Nations Cup | Lauriane Genest gives Canada a third medal at the Nations Cup

(Milton) Lauriane Genest brilliantly secured Canada’s third medal at the UCI Cycling Nations Cup in Milton by taking third place in the keirin on Sunday.

Bronze medalist in the discipline at the Tokyo Olympics, Genest started her race from lane 6 and had to move up the entire peloton to get on the podium.

World champion and holder of the Olympic silver medal, New Zealander Ellesse Andrews launched the hostilities very early, with almost three laps still to go. She was immediately followed by the two Dutch women, Steffie van der Peet and Hetty van de Wouw. Colombian Martha Bayona Pineda quickly joined them, while Frenchwoman Mathilde Gros and Genest saved energy for the final sprint.

The strategy bore fruit for the Quebecer, who took advantage of the peloton’s aspiration to overflow to the outside and move up the ranks. In the final sprint, Andrews triumphed ahead of van der Peet and Genest.

“It wasn’t the easiest way to go forward, but I knew I didn’t have the legs to launch the attack early. I knew they were going to come back at me down the stretch if I did something like that,” Genest said.

“I decided to be patient, but when I saw that I was still in sixth place with one lap to go, I would say that I didn’t really believe it anymore. Things came together and I really gave it my all on the last lap. »

This medal confirmed what Genest is capable of doing, but for the Lévis athlete, it is not intended to be a balm on his weekend, after missing the podium in the team sprint and finishing fifth in the individual sprint. .

“I won bronze in Australia [en février], another one here, bronze at the Olympics… It can be frustrating to always win bronze, but you shouldn’t be too upset with a podium. Maybe silver or gold will be for the Games. »

Kelsey Mitchell, who, unlike Genest, had avoided the repechage stage by winning her qualifying heat, saw her medal hopes dashed in the semi-finals where she placed fourth in her heat, unable to catch up the three runners in front of her.

The Canadian said on Saturday that she was not completely in good shape this weekend. It appeared in this semi-final. However, she recovered well in the small final, as she made a powerful sprint from the outside lane to win the race and finish in seventh place.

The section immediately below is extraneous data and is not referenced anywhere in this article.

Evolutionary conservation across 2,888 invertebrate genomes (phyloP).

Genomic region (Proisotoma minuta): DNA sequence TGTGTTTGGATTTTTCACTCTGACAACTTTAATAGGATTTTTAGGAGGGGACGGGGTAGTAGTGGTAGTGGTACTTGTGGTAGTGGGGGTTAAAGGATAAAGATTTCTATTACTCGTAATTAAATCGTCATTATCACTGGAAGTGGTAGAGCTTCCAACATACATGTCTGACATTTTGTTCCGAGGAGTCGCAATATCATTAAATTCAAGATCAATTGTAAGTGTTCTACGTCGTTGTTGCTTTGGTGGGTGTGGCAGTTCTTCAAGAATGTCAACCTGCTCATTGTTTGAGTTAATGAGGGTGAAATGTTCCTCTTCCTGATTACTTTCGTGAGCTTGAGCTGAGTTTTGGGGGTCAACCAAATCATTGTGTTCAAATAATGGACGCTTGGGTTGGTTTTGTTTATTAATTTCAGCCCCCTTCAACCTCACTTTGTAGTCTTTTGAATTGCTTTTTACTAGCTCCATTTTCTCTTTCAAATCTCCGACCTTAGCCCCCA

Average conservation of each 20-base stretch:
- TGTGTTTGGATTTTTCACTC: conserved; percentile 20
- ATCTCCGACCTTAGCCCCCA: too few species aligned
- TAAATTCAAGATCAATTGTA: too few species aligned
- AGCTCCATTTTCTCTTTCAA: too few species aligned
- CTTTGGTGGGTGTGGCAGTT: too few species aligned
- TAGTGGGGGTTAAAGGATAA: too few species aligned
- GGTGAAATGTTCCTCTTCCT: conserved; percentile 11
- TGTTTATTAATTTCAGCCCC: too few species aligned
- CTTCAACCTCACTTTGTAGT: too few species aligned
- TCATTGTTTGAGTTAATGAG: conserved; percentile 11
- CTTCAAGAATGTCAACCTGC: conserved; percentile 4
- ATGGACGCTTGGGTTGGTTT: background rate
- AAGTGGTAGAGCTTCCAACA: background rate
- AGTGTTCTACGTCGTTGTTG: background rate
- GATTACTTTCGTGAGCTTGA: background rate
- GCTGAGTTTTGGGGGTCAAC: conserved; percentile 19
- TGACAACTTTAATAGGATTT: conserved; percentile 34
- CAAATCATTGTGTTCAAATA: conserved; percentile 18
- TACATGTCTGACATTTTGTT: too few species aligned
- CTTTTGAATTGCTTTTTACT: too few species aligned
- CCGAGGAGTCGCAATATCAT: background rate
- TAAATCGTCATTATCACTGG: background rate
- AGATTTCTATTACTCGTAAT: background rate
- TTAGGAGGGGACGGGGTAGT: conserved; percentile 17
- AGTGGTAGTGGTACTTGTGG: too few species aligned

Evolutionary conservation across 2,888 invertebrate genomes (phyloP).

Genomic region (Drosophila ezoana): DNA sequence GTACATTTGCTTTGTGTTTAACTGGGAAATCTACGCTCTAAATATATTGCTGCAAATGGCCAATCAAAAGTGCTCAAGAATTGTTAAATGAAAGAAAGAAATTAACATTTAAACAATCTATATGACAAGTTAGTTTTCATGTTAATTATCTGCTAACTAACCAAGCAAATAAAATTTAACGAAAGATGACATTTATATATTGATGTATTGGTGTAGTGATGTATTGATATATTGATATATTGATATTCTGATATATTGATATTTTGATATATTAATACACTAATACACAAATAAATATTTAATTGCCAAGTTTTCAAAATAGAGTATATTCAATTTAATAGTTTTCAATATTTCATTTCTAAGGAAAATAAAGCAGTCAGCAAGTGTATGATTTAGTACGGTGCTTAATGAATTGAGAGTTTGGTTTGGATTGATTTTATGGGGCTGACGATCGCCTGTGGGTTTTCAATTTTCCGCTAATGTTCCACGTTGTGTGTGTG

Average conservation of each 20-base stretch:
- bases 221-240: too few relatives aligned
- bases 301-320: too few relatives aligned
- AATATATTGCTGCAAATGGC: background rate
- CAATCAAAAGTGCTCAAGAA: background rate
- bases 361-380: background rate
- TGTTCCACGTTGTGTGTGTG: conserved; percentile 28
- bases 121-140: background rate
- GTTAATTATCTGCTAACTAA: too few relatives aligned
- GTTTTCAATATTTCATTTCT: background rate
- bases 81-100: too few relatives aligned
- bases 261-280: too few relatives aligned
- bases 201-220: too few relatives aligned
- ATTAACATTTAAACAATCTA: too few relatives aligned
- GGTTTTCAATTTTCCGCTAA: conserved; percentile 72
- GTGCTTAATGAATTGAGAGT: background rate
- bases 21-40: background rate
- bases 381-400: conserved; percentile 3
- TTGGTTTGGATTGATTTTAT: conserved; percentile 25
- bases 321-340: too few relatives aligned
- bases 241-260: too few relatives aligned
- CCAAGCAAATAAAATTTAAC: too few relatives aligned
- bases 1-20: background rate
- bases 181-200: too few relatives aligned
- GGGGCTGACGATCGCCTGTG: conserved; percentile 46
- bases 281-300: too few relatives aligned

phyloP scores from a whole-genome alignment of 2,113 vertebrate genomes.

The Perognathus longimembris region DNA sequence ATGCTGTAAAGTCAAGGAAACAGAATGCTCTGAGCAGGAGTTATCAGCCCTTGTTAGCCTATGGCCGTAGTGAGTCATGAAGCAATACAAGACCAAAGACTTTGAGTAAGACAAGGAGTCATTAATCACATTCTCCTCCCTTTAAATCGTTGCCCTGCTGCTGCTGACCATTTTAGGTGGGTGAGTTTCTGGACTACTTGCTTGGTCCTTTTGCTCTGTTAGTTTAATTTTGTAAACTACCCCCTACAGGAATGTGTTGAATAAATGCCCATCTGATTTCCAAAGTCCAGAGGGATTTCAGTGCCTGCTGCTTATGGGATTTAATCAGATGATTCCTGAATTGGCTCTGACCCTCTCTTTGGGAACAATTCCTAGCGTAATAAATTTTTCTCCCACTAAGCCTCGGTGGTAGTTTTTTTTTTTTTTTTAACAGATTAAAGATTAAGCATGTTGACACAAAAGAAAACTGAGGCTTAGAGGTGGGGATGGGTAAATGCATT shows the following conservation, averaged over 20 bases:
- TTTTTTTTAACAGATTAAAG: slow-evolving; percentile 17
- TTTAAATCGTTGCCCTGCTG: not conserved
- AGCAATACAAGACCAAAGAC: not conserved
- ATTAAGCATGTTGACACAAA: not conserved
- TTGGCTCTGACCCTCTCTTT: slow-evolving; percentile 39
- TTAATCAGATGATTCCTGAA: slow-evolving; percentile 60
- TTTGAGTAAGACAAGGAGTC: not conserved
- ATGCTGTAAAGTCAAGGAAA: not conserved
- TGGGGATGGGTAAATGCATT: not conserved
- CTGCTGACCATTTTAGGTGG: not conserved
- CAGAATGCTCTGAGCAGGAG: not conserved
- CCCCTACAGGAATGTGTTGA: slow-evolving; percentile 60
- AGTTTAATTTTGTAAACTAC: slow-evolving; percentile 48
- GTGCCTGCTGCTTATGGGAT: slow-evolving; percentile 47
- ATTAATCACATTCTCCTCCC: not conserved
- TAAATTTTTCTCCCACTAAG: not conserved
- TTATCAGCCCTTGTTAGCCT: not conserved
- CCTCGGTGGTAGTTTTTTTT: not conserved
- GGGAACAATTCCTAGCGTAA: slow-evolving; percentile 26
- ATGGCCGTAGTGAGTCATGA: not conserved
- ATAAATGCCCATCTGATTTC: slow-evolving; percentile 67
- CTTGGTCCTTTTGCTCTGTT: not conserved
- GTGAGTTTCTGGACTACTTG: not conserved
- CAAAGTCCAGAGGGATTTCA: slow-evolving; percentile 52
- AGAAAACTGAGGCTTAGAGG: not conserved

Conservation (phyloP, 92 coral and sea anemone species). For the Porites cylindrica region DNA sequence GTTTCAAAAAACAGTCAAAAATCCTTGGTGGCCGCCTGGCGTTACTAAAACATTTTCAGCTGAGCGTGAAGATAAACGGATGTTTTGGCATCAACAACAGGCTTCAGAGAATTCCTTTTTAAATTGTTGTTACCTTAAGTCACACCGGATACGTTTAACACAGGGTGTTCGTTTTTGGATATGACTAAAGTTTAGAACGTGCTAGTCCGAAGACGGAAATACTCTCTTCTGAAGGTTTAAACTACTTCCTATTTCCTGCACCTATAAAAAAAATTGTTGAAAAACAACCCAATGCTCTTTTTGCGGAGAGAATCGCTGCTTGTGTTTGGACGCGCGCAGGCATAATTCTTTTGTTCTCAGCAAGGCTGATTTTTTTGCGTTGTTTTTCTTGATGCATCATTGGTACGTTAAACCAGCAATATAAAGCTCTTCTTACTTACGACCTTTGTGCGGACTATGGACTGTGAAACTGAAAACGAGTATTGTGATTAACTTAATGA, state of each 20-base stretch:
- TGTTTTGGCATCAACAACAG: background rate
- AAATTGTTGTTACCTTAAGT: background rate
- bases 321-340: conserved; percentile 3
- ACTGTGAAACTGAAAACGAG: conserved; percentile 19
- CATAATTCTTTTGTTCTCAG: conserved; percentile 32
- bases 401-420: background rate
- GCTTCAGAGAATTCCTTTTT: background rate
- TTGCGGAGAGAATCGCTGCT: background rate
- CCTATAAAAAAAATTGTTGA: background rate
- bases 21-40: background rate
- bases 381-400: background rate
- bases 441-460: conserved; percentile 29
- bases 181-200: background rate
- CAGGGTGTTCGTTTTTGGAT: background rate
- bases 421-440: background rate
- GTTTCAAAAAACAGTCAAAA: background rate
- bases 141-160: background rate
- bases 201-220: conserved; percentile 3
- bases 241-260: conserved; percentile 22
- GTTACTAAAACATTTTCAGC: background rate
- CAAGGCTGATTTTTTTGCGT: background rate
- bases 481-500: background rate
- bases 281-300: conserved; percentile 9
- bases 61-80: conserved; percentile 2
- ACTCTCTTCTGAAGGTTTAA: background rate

“It’s a great race for me heading into the final stretch of training before the Olympics,” Mitchell noted. I haven’t trusted my legs for a while, but they’ve proven they’re back and it’s good to achieve that in the last race before the Olympics. It’s just a shame it didn’t make the grand final. »

Third Canadian in the running, Jackie Boyle also had to go through the repechage. Stuck behind the peloton, Boyle fell after hooking the rear wheel of the cyclist in front of her while trying to go to the outside of the track. After a long slide on the floor, she left the competition area under her own power.

At the repechage, she ran out of legs in the final sprint and was eliminated.

Coles-Lyster a little short

In the women’s omnium, Maggie Coles-Lyster, the only Canadian entered in the competition, had an excellent day. After easily qualifying, she finished fourth in the scratch race, eighth in the tempo race, then fifth in the elimination race.

These results placed her in fourth place with 92 points before the points race, only 10 points behind second place, held by the American Jennifer Valente and the Italian Letizia Paternoster.

Coles-Lyster was only able to add three points to her total in this final event and she slipped to sixth. Undisputed master of the discipline, the British Katie Archibald won with 131 points, followed by Paternoster (111) and Valente (107).

Short day for sprinters

Three of the four Canadians competing in the individual sprint were quickly eliminated.

Tyler Rorke, Ryan Dodyk and 17-year-old sprinter Cole Dempster all saw their day end in the first elimination round.

Only Nick Wammes continued to the round of 16, where he was eliminated by Sébastien Vigier. Patient, the Frenchman let Wammes commit and launch the attack. Vigier finally got ahead of him from the outside, winning the race by a wheel.

The Dutchman Harrie Lavreysen, reigning world and Olympic champion, won the event in two rounds ahead of the Surinamese Jair Tjon En Fa. The bronze medal was awarded to the Trinidadian Nicholas Paul, who also defeated the Israeli of Russian origin Mikhail Yakovlev.

Finally, Mathias Guillemette from Trois-Rivières and Michael Foley qualified for the American race, but were not really in the running. It must be said that the pair were not helped by Foley’s fall and the fact that she was caught by the peloton, resulting in a 20-point penalty.

The Canadians finished 11are. The tandems of Belgium, the Netherlands and Portugal – in order – won the medals at stake.

“It was going well for I think 120 laps,” noted Guillemette. Afterwards we had the clash with Michael. We then attempted to limit the damage. I think 11 with a fall is still good. »

The Milton Nations Cup will break in 2025 after three consecutive years. The organizing committee is trying to bring the competition back from 2026 for a new three-year cycle.

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